Hi xMerrie, I think your are applying the logic of Dutch to English here. Your answer is like saying that "I'm fine" is not the same as "met mij gaat het goed" because one uses the first person and the other the third... Keep in mind that the purpose of a translation is to transfer the MEANING from one language to another, and not the WORDS themselves. Different languages might use different parts of speech to express exactly the same thing. In this case english speakers would much more naturally use the demonstrative (those/these) instead of... whatever "het" is in this sentence. It's okay if you keep "they" as correct but please do accept also "those" and "these" which is by far the most common way of saying this sentence in english. Thanks for reading!
We don't use 'zij' or 'ze' (the plural form) for non-humans in sentences like this. We always use 'het'.
- Het zijn katten - They are cats
- Het zijn borden - They are plates
- Het is een hond - It is a dog
- Het is een boom - It is a tree
But both 'Het zijn mensen' and 'Zij zijn mensen' are correct.
When referring to nonhuman animals do Dutch speakers use 'zij' for females and 'hij' for males? In English, we use 'he' and 'she' for nonhuman animals, and I have difficulty understanding how an animal with genitalia can be referred to as "it". So for instance, I'd say of my dog that "She is a big, sweet dog", not "It is a big, sweet dog".
I wrote the same thing and I'm still not sure why it's incorrect. Because I presume "Zijn" is the verb in this sentence ("they are") and "het" refers to "the" newspapers. I suppose the other options is that "het" is meant to be the plural form of "it"? i.e "Are it (they) the newspapers", where "het" can translate into either "it" or "they".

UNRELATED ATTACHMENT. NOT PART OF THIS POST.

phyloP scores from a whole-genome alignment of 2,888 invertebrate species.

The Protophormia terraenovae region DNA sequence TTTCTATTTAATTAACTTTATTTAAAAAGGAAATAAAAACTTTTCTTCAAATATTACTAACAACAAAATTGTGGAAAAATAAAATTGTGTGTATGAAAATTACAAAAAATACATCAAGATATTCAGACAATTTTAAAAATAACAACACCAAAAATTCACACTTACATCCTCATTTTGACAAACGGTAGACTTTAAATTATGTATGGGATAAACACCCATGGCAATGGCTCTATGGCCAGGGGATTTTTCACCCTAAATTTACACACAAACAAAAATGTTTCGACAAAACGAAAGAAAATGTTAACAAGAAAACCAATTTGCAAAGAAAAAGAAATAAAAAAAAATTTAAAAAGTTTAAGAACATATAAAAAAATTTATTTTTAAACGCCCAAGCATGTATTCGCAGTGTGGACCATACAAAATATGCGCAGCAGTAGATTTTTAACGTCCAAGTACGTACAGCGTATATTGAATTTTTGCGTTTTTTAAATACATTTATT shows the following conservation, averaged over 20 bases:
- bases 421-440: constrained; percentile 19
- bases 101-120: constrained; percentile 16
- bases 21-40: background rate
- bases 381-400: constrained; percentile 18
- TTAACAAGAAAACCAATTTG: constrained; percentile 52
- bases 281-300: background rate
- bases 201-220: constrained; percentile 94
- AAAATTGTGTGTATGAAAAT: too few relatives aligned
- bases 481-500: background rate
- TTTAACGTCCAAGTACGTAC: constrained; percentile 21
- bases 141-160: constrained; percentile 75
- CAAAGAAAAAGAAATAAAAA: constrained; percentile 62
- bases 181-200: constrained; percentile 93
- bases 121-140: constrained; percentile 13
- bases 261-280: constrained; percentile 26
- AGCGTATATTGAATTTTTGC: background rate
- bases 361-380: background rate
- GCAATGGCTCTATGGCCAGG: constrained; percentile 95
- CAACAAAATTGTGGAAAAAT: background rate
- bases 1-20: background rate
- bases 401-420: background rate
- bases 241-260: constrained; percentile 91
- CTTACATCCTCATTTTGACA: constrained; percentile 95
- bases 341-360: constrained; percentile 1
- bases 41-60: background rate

So my question is, can "het" as a noun ("it") also be used as a plural ("they")?
Yes, 'het' is a plural pronoun in this sentence. 'Het' is never the plural definite article (otherwise they would have mentioned it), that's always 'de'. However, please keep in mind that verbs in Dutch, just like in English, require a pronoun attached to a verb. 'Zijn' can never be translated as 'they are'. You should just think of 'zijn' as 'are' because it can also be used with other pronouns, like 'jullie zijn' and 'wij/we zijn', for example.
Thanks for clearing that up! I think I was getting it a bit confused with how Italian verbs work and I forgot that of course 'zijn' in Dutch can be used with those other pronouns! (whereas as far as i know in Italian the form of the verb doesn't require that a pronoun is attached - usually you can tell from the conjugation alone).
While it is correct that de is the article used for all plurals, there is no article in this sentence. In this example het = they.
I don't remember being taught this until this question, but het is also the pronoun used for non humans in the plural as well as the singular. ie. het = it / they
'Zijn' does not mean they - it is the infinitive of the verb 'to be' and the first/second/third person plural conjugation of 'to be' and can be the third-person singular, masculine and neuter possessive pronoun (his/its). 'Zij/ze' means 'they' when used with plural conjugations of verbs and 'she' with singular conjugations. 'Het' in this context does not mean 'the' ('kranten' being plural should have automatically given that away - it's 'de krant/de kranten').
The exchanges here seem to be a bit bad tempered. When you're trying to learn, it does not help to be made to feel as if reasonable questions are stupid. So far, we have had het presented as "it". Suddenly, and without explanation, it is inserted into a sentence with the meaning "they". It would be more helpful to introduce the idea of het as a plural "they" for non-human subjects before criticizing students.
in this case, het is being used as a personal pronoun. When we're referring to objects, het is used instead of ze (which is reserved for people).
Please see XMerrie's posts above, she explained it very clearly.
In any case, would you please read all comments before posting next time? This question has been asked already, and it has been answered as well. Thnx!
Hope this helps.